It is a tome. It can’t be any less for the academic subject is very weighty. In the 761 pages are captured the pen portraits of every cricketer who has played for India in the longest and the most demanding format of Test cricket. The matter of capturing and preserving for posterity all the minute details of the character, traits and cricketing performance of all Test cricketers is also a daunting task.
The veteran journalist Kishin Wadhwaney, who had a very keen interest in sport, particularly cricket, may be getting on in years but he has lost neither the sharpness of mind nor the memory of the images he saw in a long career of cricket watching and, more importantly, discussing the game as if nothing else was more important in life. Indian cricket made that kind of impression on those who followed it closely every day and as a passion more than a profession. His fellow author Srivastava, as keen on detail as on statistics, has lent the book its moorings in facts and figures.
In the decades before Indian cricket became the universal national game for millions of fans, the divisions between the south and west and the north plus east used to be very pronounced. While Bombay was the undisputed home of the Indian game, the rise of Delhi and the north brought a different perspective to Indian cricket. The pages of the book go on to reveal how a voice from the north like Wadhwaney’s could shed its regionalism while compiling the book, but while being blunt about the regional differences and what they did to Indian cricket.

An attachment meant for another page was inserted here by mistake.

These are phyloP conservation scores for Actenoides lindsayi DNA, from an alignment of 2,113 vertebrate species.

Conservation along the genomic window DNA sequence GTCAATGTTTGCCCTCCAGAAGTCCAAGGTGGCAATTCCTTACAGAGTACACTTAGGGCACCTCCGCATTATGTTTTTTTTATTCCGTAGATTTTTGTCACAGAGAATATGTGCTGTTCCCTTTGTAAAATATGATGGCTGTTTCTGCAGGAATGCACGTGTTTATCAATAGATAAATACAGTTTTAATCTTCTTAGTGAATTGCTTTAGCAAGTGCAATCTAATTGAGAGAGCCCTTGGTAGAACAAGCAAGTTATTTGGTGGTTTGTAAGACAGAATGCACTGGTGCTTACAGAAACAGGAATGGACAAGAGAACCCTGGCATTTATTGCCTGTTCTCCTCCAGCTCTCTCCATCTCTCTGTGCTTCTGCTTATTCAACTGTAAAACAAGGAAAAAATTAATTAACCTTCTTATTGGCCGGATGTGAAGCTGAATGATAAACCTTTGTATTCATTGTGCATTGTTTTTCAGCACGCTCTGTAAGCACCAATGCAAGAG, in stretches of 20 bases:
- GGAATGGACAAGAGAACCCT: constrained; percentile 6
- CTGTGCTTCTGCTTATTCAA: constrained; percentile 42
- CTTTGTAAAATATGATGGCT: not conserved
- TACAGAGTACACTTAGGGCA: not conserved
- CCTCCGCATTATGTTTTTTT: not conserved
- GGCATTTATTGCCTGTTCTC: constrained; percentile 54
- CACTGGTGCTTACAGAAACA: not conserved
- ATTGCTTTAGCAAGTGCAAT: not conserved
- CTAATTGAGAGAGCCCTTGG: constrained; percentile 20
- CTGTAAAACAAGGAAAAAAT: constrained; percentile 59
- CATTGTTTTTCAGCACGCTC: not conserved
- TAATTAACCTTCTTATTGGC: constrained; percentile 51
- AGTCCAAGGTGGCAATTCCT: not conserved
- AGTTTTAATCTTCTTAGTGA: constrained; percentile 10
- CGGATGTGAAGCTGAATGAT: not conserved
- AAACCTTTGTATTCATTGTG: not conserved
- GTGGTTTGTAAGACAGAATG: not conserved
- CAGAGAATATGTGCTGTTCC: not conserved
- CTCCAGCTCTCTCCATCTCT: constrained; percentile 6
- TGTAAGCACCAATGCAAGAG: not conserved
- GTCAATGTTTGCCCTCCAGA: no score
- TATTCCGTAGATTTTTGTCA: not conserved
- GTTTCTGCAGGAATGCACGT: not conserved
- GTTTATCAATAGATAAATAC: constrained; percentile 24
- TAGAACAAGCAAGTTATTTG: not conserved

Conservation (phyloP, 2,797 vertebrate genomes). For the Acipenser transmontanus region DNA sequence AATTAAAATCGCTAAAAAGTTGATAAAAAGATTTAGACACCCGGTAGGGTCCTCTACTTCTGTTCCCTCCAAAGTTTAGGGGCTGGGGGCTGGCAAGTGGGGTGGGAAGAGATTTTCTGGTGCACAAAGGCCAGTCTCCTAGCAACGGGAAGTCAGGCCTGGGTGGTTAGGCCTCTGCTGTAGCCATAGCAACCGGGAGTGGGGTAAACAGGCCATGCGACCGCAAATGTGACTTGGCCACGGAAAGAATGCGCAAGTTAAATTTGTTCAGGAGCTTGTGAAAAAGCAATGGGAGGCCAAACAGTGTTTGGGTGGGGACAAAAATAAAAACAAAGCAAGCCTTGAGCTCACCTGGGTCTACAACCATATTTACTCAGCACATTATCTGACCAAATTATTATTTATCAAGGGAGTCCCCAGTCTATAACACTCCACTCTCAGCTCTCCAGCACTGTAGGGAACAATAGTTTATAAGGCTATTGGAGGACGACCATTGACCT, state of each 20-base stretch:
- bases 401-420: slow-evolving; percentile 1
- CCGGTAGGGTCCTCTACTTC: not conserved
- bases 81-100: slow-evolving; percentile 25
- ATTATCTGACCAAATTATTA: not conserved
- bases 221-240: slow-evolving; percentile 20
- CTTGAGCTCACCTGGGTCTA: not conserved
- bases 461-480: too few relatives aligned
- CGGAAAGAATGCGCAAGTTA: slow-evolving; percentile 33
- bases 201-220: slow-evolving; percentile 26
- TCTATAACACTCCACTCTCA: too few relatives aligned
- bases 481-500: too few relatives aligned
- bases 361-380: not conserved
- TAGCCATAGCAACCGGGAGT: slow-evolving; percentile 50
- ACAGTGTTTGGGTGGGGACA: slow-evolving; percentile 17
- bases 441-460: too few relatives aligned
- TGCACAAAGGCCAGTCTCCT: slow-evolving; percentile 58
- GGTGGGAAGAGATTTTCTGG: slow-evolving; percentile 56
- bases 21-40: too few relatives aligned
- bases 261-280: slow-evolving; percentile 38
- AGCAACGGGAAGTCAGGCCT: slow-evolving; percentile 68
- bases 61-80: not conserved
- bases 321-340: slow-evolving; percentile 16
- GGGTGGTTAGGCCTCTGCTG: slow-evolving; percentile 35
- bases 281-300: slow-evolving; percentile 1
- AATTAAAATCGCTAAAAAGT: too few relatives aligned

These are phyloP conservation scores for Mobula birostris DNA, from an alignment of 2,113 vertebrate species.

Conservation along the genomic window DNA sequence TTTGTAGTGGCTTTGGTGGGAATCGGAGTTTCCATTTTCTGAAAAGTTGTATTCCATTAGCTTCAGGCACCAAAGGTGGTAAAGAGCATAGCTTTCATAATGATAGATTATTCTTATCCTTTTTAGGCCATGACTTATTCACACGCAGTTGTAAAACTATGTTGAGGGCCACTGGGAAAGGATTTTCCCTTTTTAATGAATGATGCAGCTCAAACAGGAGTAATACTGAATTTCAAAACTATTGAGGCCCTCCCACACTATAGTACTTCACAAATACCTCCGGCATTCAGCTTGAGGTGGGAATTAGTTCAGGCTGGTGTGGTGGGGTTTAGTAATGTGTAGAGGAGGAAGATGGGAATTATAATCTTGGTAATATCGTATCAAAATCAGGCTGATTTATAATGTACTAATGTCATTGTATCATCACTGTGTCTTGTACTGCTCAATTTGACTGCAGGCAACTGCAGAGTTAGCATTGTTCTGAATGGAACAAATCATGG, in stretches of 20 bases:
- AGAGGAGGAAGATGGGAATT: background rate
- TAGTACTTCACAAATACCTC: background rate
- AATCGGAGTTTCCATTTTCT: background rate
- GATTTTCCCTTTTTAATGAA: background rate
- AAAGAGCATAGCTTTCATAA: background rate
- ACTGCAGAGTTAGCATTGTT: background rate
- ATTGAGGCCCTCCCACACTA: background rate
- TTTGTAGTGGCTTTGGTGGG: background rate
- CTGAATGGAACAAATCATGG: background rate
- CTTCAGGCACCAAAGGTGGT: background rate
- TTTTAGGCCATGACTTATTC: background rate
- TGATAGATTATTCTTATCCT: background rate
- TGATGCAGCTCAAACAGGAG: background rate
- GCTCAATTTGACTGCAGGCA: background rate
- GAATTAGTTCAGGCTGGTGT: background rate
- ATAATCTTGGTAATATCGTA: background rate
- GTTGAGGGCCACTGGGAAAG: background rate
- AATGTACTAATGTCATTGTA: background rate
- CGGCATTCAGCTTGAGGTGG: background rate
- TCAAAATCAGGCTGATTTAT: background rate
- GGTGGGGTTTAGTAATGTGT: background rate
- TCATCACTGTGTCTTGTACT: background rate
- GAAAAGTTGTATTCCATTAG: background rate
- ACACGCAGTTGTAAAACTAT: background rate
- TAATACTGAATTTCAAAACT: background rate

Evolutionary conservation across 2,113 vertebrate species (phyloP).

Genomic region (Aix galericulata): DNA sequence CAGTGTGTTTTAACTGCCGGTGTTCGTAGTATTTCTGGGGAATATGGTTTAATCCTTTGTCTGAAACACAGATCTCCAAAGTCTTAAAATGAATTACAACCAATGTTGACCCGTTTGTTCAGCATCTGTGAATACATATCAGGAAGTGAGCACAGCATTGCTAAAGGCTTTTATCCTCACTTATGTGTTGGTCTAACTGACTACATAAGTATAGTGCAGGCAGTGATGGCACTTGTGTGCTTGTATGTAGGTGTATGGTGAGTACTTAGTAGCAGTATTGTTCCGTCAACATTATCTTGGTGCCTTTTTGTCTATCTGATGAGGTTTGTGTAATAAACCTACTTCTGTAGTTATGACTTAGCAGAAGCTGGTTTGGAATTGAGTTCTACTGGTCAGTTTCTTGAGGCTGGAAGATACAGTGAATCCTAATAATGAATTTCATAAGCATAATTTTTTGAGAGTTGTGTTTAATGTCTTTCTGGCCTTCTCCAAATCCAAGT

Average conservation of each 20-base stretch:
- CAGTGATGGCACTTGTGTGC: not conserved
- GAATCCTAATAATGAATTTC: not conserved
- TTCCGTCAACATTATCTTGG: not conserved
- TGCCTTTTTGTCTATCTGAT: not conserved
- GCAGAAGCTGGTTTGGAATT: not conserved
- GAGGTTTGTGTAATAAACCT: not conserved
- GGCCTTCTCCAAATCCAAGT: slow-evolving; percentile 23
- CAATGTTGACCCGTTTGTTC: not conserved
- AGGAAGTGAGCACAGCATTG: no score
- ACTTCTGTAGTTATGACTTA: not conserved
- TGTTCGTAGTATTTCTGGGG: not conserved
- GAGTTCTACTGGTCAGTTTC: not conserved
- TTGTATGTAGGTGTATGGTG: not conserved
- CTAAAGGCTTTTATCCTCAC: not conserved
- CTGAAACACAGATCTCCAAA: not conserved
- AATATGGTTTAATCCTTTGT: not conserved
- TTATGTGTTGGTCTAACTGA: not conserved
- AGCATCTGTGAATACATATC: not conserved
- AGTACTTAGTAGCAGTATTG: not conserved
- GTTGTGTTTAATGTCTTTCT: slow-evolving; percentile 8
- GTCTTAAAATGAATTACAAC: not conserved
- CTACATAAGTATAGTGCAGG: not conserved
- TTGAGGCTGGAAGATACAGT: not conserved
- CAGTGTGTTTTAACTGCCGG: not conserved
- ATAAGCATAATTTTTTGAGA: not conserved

It is a different ball game today as a unified Team India grew in the aftermath of the first big betting scandal and Sourav Ganguly came to take the reins and immediately being a national flavor. It may have helped that he had few of his own eastern colleagues who could be thought of as national prospects to be promoted. Ganguly’s arrival with a national outlook changed Indian cricket forever. His contribution and his character has been splendidly captured.
It is certain that the contributions of all the great cricketers of India from the first Test at Lord’s in 1932 to the present day has been captured in a similar vein. Such books are a must in every county in England where the player’s favourite strokes as well as their books, their music and their pastimes are all put down on paper. The authors’ teasers capturing in a line the leading trait of each player makes flipping the pages an intriguing experience.
Of course, you can’t cope with the ever-changing figures of cricket that are kept track of by the websites devoted to the game. Books seem almost old-fashioned these days, but they need to be on the shelves of every book lover as well as cricket lover. This tome will come in handy to brush up on the old players as well as marvel at the magical prowess of contemporary cricketers....